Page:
Finding My Daughter’s Family

My daughter’s ninth birthday is just around the corner. My tiny brown haired beauty and I shared three sweet days together before she was placed in the loving arms of her adoptive family. There were many struggles throughout my pregnancy, but getting to know her soon-to-be family was the easiest part. I saw their profile as it was stacked among the many hopeful families wanting to adopt and I felt at peace. Their smiles displayed a joy that was so profound, it made me want to jump into the picture and hug them both. That’s how I knew they were to be my daughter’s family.

I begged my counselor to schedule a meeting with them as soon as possible. With compassion, she explained to me that they did not want to meet any birth mother or be told that they had been chosen until the papers were signed and it was official. Furthermore, they had experienced several “adoption miscarriages” when in the end, the birth mothers chose to keep their baby. I pictured them with their newly decorated nursery sitting empty and I wanted to help fill it with life.

In tears, I told her that I could not give my child to strangers. I had to meet the couple who would raise my child. She assured me she would do her best, but that if meeting an adoptive family was that important to me, I should begin to look for other prospective parents. Two days later she called to tell me the family had reached out to the agency at the very moment she was reaching out to them. They called to tell the agency that after many years, they were ready to speak with a birth mother, if any birth mother wanted to meet them. I did not question again whether I was doing the right thing. It was that moment that made me erase coincidence from my dictionary. Between the goose bumps and tears, I was overwhelmed with joy.

Meeting the family was harmonious. We agreed to a semi-open adoption, which allows contact between the two parties through the agency only. Each year, I receive a two page letter and a photo album detailing her life and adventures. I read them every year on her birthday and I remain in awe of her. Despite growing up far from my influence, we share many traits. So when I’m asked if I have any children, my heart responds, “Yes, I have a daughter!”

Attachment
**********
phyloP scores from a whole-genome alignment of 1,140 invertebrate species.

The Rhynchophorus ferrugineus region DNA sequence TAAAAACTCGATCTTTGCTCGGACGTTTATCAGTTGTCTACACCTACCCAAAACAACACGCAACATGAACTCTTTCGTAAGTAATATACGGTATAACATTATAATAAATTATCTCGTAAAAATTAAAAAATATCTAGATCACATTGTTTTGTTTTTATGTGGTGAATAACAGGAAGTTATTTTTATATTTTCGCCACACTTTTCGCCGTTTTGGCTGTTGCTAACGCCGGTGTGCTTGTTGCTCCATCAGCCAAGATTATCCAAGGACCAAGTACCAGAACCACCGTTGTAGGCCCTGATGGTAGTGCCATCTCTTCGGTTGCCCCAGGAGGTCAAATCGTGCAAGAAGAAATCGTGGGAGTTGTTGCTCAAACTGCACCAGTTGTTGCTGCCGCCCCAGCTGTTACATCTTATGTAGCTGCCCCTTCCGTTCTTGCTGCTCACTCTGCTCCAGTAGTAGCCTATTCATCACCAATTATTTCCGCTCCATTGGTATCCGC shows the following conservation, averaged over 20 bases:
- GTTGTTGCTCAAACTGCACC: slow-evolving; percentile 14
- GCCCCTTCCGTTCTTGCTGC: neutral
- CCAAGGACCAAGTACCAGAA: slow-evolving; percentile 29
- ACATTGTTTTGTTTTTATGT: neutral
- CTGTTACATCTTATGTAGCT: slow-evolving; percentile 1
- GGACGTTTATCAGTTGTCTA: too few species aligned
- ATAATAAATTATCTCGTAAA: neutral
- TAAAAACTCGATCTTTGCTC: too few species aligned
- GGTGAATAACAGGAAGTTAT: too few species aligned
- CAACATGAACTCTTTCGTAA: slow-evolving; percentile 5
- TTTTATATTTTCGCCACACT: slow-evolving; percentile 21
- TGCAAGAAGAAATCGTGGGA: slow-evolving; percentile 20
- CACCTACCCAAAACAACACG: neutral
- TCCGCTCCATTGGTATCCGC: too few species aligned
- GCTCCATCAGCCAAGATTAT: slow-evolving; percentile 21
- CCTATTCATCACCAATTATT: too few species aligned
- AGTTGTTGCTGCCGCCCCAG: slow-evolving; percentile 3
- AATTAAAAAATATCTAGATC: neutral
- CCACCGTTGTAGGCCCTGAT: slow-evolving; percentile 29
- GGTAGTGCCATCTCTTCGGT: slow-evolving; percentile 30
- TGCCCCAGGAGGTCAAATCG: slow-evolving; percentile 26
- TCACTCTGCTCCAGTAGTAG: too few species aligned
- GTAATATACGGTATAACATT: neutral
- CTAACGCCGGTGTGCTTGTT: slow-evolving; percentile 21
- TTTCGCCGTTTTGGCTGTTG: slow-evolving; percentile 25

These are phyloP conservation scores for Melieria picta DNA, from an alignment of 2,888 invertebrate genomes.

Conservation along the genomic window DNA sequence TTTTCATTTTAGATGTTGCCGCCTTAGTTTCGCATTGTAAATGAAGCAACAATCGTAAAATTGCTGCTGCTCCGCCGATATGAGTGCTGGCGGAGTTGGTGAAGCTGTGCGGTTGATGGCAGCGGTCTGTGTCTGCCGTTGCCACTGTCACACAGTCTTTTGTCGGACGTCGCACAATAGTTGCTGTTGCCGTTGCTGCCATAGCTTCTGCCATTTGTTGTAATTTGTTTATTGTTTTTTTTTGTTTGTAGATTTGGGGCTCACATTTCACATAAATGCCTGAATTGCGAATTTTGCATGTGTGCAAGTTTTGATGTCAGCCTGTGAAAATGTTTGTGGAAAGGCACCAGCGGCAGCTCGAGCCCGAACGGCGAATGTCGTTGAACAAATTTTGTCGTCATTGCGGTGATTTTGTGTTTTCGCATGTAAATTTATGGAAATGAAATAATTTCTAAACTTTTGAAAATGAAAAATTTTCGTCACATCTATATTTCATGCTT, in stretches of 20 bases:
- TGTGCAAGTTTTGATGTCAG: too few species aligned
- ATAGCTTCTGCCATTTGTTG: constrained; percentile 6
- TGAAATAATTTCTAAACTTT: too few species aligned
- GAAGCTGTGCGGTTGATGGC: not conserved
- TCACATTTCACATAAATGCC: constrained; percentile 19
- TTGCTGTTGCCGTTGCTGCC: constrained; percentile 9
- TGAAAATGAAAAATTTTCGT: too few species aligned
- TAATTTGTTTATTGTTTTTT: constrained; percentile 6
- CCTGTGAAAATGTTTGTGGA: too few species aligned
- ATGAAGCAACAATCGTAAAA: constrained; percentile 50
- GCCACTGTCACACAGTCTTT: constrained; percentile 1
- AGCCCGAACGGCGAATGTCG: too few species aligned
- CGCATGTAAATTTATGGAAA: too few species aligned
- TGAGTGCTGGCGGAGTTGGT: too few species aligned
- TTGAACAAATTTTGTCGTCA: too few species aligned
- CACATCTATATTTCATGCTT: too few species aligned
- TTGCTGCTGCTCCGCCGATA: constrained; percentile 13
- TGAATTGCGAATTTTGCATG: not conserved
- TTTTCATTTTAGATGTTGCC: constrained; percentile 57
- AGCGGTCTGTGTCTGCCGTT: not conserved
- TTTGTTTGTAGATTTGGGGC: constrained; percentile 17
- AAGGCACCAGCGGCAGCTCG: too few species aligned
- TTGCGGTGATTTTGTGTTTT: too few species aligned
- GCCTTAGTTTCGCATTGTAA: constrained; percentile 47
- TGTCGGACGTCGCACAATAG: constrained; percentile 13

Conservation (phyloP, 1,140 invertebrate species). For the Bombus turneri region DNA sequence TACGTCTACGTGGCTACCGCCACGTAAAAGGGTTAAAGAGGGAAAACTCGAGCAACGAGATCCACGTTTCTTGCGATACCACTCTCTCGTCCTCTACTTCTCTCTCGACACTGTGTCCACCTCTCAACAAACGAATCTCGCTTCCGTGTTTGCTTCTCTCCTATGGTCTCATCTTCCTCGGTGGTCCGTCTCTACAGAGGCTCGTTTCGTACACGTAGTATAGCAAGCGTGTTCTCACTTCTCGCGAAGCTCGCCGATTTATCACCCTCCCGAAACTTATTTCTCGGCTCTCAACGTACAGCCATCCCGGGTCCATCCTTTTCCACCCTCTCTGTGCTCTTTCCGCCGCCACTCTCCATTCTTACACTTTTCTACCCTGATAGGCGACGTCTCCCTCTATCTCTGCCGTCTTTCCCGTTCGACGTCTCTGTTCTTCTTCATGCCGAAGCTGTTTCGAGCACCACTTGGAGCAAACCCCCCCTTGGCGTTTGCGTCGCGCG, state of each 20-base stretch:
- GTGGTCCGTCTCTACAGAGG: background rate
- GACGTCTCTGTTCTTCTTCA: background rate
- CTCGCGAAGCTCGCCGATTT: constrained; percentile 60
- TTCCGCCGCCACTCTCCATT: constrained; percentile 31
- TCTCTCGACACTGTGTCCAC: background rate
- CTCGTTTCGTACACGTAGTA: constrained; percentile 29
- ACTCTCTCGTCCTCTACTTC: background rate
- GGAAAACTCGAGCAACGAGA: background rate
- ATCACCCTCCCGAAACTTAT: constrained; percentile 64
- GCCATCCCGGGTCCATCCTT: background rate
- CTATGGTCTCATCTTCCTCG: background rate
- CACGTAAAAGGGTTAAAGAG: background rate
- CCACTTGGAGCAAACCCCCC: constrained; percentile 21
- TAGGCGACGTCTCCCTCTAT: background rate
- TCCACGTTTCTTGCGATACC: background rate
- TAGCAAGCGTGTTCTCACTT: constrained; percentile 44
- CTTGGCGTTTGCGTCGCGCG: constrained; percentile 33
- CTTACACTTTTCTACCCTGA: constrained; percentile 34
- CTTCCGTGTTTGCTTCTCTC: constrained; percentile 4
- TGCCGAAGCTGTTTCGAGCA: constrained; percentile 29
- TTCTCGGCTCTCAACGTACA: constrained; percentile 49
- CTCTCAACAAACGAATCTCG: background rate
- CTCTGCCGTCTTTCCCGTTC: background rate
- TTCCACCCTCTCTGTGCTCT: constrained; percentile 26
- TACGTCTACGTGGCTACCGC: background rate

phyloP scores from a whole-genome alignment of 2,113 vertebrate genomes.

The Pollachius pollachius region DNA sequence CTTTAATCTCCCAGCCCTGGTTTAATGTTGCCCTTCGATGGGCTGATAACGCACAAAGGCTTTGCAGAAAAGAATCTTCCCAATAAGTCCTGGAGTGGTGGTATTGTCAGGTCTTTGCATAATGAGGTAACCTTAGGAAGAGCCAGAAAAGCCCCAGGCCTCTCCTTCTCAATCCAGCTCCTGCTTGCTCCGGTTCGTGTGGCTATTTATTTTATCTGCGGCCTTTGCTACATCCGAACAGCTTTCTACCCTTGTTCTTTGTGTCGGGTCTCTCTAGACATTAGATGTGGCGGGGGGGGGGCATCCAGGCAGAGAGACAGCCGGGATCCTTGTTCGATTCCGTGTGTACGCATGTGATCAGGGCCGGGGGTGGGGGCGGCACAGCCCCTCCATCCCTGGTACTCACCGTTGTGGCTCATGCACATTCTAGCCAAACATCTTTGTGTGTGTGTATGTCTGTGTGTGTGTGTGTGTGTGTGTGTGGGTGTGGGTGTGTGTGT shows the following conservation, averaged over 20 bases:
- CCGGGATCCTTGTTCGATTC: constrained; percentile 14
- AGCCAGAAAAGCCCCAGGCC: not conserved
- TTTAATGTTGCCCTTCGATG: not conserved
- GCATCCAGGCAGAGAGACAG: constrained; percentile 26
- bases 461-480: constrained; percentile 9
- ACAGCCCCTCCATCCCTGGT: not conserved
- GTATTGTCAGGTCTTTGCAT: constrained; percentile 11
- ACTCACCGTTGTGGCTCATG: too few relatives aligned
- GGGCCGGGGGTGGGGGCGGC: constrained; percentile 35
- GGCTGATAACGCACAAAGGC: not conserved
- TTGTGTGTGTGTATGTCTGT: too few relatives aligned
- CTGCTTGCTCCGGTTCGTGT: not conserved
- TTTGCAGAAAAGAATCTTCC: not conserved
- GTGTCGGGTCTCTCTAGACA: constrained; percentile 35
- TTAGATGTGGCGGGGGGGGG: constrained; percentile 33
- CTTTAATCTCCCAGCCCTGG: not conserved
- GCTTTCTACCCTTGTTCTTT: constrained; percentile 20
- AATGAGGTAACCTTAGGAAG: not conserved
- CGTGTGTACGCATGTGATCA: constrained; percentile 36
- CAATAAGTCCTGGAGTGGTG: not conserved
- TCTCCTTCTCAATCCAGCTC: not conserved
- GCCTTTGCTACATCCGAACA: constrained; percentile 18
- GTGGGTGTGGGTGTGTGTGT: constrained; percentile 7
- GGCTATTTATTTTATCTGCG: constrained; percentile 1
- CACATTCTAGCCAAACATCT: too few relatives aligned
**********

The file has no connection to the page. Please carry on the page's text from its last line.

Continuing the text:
However, telling people that I have a daughter is misleading. It’s a deeply personal story that deserves more than a simple “Oh, I had a daughter nine years ago but she doesn’t live with me, she lives with another family.” It surprises me how often I say something in passing and then the small talk becomes a three hour conversation about how important all those photo albums are that I have piled up in my bedroom. It’s with great difficulty that I attempt to describe the feeling of having someone so incredibly important to me live their life without knowing who I am. She is the biggest piece of my heart and yet she is so disconnected from my daily life. I have moments where her void simply cannot be filled. Then I look at those pictures of her summer trip to the Ukraine or of her dance recitals and I am once again filled with joy.

I do not regret for a single second the decision I made to give my daughter a chance at a life that I could not provide for her. Choosing to make an adoption plan for her was carefully considered and laboriously carried out. Adoption, the beauty and even the heartache, is something that changes all who experience it. It gave me purpose and it gave my daughter not one but two loving families. Until we meet again, I’ll celebrate her birthday, as I do every year, and hope that she’ll look at what I’ve done with my life and be proud.

- by Rachel Roberts